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This thread is all about Resilient Seeds

Who We Are
Resilient Seeds is a one-woman operation, a labor of love, a search for sustainability, and a desire to do work that is connected to the earth in a good way. My name is Krista Rome, I was born in Bellingham, Washington, and I, like any other human, am constantly searching for my truth. I possess an Aquarian spirit of doing things because they feel right and not because they are profitable, so farming is perhaps a natural place for me to have ended up. My path in life has brought me through several careers, all with a focus on sustainability. When I started farming, I had to start driving my vehicles a lot more, but began contributing to the improvement of our local food system. That trade-off helped me recognize that every decision in our lives involves some sort of compromise, but I do my best to make choices that nurture the environment the best I can. I apply that philosophy to my farm and seed company, always investigating what more I can do to improve my practices to minimize any harm to climate, soil, insects, people, wildlife, and habitat. It’s a never-ending journey, and it's a joyful one.

What We Do
The formative years of what has grown into Resilient Seeds were spent trailing cool climate grains and dry legumes and educating other homesteaders and farmers on growing their own. I called that the Backyard Beans & Grains Project and still consider that work an important part of the Resilient Seeds mission.

But seed growing is addictive, and I wanted to offer other seeds that contribute to a year-round local pantry and also those with good genetic diversity so that you can select and adapt resilient varieties for your own unique climate and conditions. Working with a wider variety of promising crops feeds into a broader vision of true food resiliency on a community scale.

Running a seed business is a year-round operation; I don't stop to rest in winter, I just come inside for a few months. I farm one acre, with a wide diversity of seed crops, traditional storage crops, and fall & winter vegetables for the local farmers market. The field season starts in early March in the seedling house and ends in November in the barn as we finish cleaning the last seed lots and shelling the grain corn. In December it is full-on with germination tests, website updates, farm clean-up, and wrapping up the late season farmers market. In January the seed orders start coming and the focus for the next few months is on packaging seeds and mailing orders. I sell most of the seed online, with a targeted audience of Pacific Northwest growers, but an actual customer base of all over the country and the world. I also sell wholesale seed on contract to other regional seed companies, including Bountiful Gardens, Uprising Seeds, and Siskiyou Seeds. I really do love the year-round farm business, as each season is different and special in its own way.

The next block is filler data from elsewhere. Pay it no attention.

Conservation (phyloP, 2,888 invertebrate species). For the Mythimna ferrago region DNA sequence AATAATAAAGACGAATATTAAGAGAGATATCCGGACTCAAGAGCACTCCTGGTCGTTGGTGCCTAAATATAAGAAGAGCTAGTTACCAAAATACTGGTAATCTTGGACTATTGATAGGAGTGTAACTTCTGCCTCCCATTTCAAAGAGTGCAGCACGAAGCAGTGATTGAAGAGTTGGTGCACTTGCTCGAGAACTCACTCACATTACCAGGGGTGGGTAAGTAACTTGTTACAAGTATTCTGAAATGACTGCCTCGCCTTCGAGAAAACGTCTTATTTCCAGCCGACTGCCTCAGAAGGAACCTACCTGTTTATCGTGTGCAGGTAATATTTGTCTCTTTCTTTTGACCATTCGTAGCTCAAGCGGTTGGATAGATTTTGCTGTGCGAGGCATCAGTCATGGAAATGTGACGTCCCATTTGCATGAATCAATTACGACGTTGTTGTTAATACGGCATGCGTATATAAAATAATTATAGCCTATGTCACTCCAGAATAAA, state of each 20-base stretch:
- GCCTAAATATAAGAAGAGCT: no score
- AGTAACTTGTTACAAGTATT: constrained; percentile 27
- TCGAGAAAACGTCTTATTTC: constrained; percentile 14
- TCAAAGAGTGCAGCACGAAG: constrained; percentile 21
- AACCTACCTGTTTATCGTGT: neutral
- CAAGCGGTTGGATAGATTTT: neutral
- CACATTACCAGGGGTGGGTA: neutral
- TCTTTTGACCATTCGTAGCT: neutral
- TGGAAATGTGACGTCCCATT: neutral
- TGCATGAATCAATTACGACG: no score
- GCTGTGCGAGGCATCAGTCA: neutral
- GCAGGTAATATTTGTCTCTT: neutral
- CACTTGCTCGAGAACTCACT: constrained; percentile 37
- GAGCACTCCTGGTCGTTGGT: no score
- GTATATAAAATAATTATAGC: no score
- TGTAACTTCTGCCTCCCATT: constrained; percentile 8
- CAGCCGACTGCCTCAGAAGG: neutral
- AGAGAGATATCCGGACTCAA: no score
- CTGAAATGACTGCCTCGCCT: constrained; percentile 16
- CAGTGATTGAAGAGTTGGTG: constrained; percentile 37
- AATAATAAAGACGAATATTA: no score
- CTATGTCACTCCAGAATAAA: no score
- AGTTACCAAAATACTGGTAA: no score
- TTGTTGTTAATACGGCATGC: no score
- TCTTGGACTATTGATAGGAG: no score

About our seeds
All of our seeds are open-pollinated, Non-GMO, and grown using "beyond" organic methods. We received official USDA Organic Certification in August, 2015. All seeds not indicated as "Certified Organic" were grown following organic standards but prior to our applying for certification. Many of our seeds are heirloom varieites that have stood the test of time.  Many more are newer varieties bred under organic conditions by regional independent seed breeders. We are a member of the Open Source Seed Network, so we have pledged to keep these independent breeders' varieties safe from patenting and available to everyone (www.osseed.org). You will also find  a few "modern land races" (genetically diverse varieties) and variety mixes that offer you the opportunity to become a seed-adaptor/breeder yourself: just grow these out year after year and save seed from the plants that do best under your specific growing conditions.  

We grow 100% of the seed we offer, so we have firsthand, detailed knowledge about each crop and each variety. All of our seed exceeds federal germination standards and is tested on a yearly basis. Basic growing instructions are included with each packet. For more details on growing dry beans and grains, download our free pdfs from the Growing Guides tab.  

​Unlike seed companies that sell hybrids (which need to be purchased every year), we hope that our customers will learn to save their own seed and share it with their friends and neighbors.

Ships internationally

Posts: 4699
Location: West Tennessee
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I give this seed source 9 out of 10 acorns

I love small, independent seed companies, and here's another one that I've purchased seed from. I didn't discover Resilient Seeds until fall of 2016, and wish I had known about them sooner. In the spring of 2017 I grew the Blooming Prairie snap bean, with very good results in my southern climate. A short bushing variety with beautiful purple bean pods, the bushes blossom abundantly resulting in quite an ample harvest for the six bushes I grew. Germination success was high in my case, with all twelve seeds sown germinating and then culling to six plants. These snap beans are delicious and my wife and I munched on them often during the summer.

I certainly recommend this seed company!
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Posts: 19
Location: Boston Mountains, NW Arkansas
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I also wish I had discovered Resilient Seeds sooner. I'm trying several varieties this year including Swedish Red pole peas, a highly productive soup pea.
Oh, sure, you could do that. Or you could eat some pie. While reading this tiny ad:
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